We are approaching a long weekend, a period during which many of our people will travel to their rural homes or holiday destinations to freshen up.
On Monday next week, the country commemorates Heroes’ Day and the next day we mark Defence Forces Day. These two days are, of course, preceded by the weekend meaning that many businesses will most likely close shop on Friday and reopen on Wednesday next week. This gives workers a welcome mid-year break.
The Heroes’ and Defence Forces holiday is very important on our national calendar. It is the time we remember the thousands of people who took up arms during the struggle for Independence from while colonialism from the First Chimurenga/Umvukela in 1896 to the 1960s to 1979 Second Chimurenga/Umvukela. Tens of thousands died during both wars as they fought to free their land from the shackles of British colonial dictatorship.
Thousands more were injured or displaced from their ancestral homes. Many have actually not recovered their limbs or wellbeing that they lost during the liberation struggle. Many have also not returned to their ancestral homes so are literally lost in areas that don’t connect with their original places of abode.
Some of our heroes fought in the second phase of the liberation struggle and were fortunate to live through it but have lost their lives over the past 37 years.
A few others are still alive and will, like everyone else, mark the 37th anniversary of Heroes’ Day on Monday.
Also, the holiday is an opportunity for the country to reflect on the role that our defence forces have played since we attained Independence in 1980. Some of them were involved in the Second Chimurenga/Umvukela while others joined the armed forces later on but have sacrificed their lives in defence of the country’s territorial integrity and sovereignty. They have defended the national interest in Mozambique and have helped our African brothers and sisters in Angola, Democratic Republic of Congo and elsewhere.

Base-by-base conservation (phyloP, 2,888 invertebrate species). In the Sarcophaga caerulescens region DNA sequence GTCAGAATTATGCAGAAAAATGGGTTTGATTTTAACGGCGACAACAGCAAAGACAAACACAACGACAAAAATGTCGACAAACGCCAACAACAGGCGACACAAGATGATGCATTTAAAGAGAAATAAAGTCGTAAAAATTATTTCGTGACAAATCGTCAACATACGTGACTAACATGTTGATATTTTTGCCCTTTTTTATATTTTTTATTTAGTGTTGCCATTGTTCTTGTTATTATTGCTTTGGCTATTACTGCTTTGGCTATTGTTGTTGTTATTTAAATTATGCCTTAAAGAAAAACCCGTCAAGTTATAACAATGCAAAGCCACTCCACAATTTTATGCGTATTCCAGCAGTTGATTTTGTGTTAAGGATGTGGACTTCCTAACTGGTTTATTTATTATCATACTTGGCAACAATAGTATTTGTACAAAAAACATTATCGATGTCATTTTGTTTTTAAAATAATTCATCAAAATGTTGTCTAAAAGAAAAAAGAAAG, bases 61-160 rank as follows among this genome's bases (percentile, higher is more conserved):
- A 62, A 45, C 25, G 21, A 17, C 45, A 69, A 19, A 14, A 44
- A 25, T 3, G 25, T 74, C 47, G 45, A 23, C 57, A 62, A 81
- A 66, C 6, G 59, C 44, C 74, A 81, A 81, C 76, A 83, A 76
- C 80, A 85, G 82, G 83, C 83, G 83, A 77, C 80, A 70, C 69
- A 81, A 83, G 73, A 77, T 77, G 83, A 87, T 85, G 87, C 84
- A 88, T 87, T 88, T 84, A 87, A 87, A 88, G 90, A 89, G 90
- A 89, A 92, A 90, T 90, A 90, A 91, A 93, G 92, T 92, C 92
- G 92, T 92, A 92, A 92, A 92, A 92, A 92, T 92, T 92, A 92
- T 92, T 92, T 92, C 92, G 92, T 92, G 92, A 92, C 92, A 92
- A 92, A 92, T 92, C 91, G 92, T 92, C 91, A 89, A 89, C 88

We tip our caps to them.
While we are pleased to be commemorating the two days, and going into the long weekend, we note that this period has, over the years, been unfortunately associated with dozens of road accidents, a good number of them fatal. For example, at least 13 people died while 67 others were injured in separate road accidents that occurred during last year’s Heroes’ Day and Defence Forces’ Day holidays.
As some of our compatriots prepare to travel for the break in two days’ time, we want to implore them to do so in a manner that does not endanger their lives or those of fellow road users and property.
The increased volume of traffic on our roads will create conditions for possible accidents. The excitement that always accompanies holidays will also be a factor in causing road accidents.
We pray that this year will be different.
In this connection, we commend the campaign that has been going on over the past few days to promote safe travel over the next week. The Ministry of Transport and Infrastructural Development and the Traffic Safety Council of Zimbabwe (TSCZ) have been airing messages in the mass media urging our people to uphold road rules and regulations.
In his message to road users, Dr Joram Gumbo warned of stiff penalties to those who fail to conduct themselves properly. These, he said, would be arrested, defective vehicles seized and permits cancelled for those who don’t play to the rules.
“The Zimbabwe Republic Police (ZRP) and VID will be out in full force, on the lookout for any defective vehicles throughout the holiday period,” he said.
“All defective vehicles will be removed from the roads. . . . It is the obligation of an operator to ensure that their buses are not overloaded, drivers are not under the influence of alcohol and to encourage their drivers to stick to the regulated speed limits. Operators are also strongly urged to desist from the habit of overworking their drivers as it results in driver fatigue as well as failure to adhere to their time tables.”
In addition to the foregoing, our people are urged to shun travelling at night as most fatal accidents tend to occur during that time. The crash that killed 30 people near Chaka along the Masvingo-Harare Road in April happened at night.
The other that killed 43 people in Hurungwe in June happened at night as well. Examples of other road accidents that occur at night are indeed too numerous to mention.
More can happen if our people drive at night over the next seven days of holiday travelling. But if they heed the TSCZ advice against night driving, we stand a chance of recording fewer crashes this time.
Maximum speed limits are set for a reason and that reason is a good one. There is absolutely no reason for a driver to cruise at 120km/hr in a 60km/hr radius. High speed reduces reaction times and distances so any distraction caused by mechanical failure on the vehicle or a sudden emergence of an obstacle on the road often result in fatal accidents.
Therefore, our message to the motoring public as we approach the holiday is that they must shun drunken driving, night driving, respect maximum speed limits, ensure their vehicles are roadworthy and obey road rules.
We want to commemorate these two important days in happiness and good health, not in tears or while nursing broken limbs.